Current office-based hearing screening questions fail to identify adolescents at risk for hearing loss

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Abstract

Objective: There is a rising prevalence of hearing loss among adolescents in the United States. Current paediatric preventive care recommendations by the Bright Futures guidelines and the American Academy of Pediatrics suggest that clinicians should ask adolescents ten hearing screening questions to identify those who are at high risk of hearing loss for further objective hearing testing. We assessed the utility of these subjective risk assessment questions to distinguish those adolescents with objectively documented hearing loss. Setting: A single public high school in Pennsylvania. Methods: We compared results from a prospective study evaluating objective hearing assessments with the use of the ten Bright Futures hearing screening questions plus additional adolescent-specific questions to predict adolescent hearing loss. Results: In relation to the questions used in this study, adolescents who were referred following objective hearing screens were more likely to report ‘‘trouble following the conversation when two or more people are talking at the same time’’ and a ‘‘past experience of slight hearing loss’’. Referrals from sound treated booth testing were more likely to report ‘‘trouble hearing over the phone’’ and have a diagnosis or history of hearing loss. Conclusions: Most Bright Futures questions were not associated with adolescent hearing loss. An objective adolescent hearing screen should be considered in the recommended schedule of preventive care, instead of the current risk-based subjective assessment.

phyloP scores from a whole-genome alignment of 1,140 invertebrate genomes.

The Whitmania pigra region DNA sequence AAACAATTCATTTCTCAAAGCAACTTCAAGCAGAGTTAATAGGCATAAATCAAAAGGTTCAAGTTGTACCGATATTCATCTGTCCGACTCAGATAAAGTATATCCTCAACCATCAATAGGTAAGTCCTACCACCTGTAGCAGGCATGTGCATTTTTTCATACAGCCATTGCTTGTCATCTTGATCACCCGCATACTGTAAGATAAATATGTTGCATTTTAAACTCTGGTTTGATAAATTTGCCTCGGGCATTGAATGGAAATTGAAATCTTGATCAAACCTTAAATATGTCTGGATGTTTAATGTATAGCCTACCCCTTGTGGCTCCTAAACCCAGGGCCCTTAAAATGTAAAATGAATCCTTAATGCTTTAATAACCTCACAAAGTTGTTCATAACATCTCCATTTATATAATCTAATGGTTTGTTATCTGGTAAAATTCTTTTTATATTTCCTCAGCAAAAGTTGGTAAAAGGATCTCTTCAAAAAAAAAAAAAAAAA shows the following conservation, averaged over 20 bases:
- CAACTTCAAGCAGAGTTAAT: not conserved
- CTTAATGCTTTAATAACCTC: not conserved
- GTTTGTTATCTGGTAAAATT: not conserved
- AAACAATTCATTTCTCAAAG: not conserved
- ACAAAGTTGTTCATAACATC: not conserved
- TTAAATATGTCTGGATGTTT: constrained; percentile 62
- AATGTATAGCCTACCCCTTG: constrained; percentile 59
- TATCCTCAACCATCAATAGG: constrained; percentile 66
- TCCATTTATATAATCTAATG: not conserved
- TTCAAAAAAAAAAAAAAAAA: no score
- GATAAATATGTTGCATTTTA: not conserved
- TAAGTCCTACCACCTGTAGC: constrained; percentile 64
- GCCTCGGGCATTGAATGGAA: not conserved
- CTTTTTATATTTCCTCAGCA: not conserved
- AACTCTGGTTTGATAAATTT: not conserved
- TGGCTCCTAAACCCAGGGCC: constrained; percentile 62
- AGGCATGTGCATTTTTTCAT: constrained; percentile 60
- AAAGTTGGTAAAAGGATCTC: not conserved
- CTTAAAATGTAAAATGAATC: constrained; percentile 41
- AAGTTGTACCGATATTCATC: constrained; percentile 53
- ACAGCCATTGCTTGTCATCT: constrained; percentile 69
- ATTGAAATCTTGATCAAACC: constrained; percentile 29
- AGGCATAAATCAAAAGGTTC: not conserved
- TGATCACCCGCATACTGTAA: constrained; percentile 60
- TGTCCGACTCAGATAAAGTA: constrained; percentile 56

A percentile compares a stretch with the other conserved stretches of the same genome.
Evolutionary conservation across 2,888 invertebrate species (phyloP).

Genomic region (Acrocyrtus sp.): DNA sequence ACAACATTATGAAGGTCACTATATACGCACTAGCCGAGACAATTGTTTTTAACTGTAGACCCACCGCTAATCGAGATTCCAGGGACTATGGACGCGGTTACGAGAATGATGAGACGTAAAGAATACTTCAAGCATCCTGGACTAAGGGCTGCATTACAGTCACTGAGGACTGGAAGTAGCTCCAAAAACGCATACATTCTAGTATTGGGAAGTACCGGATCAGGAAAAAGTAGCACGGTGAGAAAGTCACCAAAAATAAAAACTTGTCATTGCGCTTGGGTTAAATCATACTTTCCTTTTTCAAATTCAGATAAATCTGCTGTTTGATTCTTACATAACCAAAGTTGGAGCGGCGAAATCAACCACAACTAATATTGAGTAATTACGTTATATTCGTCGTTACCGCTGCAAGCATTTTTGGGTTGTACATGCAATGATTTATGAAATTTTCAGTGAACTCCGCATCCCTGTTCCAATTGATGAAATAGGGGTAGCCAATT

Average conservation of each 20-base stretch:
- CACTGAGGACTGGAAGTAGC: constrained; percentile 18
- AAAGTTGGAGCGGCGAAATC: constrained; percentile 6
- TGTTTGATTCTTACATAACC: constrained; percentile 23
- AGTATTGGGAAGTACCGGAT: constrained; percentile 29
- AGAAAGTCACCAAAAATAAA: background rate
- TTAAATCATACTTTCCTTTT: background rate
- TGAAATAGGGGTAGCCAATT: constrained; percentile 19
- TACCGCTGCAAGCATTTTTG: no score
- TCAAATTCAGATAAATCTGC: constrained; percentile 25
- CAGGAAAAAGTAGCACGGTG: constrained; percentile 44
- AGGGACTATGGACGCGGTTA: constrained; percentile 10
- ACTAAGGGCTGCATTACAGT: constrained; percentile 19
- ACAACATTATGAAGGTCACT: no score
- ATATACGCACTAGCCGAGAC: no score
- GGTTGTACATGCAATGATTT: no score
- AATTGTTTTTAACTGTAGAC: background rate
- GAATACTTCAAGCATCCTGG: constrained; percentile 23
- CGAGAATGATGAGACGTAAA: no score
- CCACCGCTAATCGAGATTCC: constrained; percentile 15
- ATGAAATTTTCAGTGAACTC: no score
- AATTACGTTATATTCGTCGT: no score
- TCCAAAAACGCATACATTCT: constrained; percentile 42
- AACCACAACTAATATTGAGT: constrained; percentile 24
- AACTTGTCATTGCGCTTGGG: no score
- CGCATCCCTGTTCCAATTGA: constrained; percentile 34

Original languageEnglish (US)
Pages (from-to)172-179
Number of pages8
JournalJournal of Medical Screening
Volume21
Issue number4
DOIs
Publication statusPublished - Jan 1 2014

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All Science Journal Classification (ASJC) codes

  • Health Policy
  • Public Health, Environmental and Occupational Health

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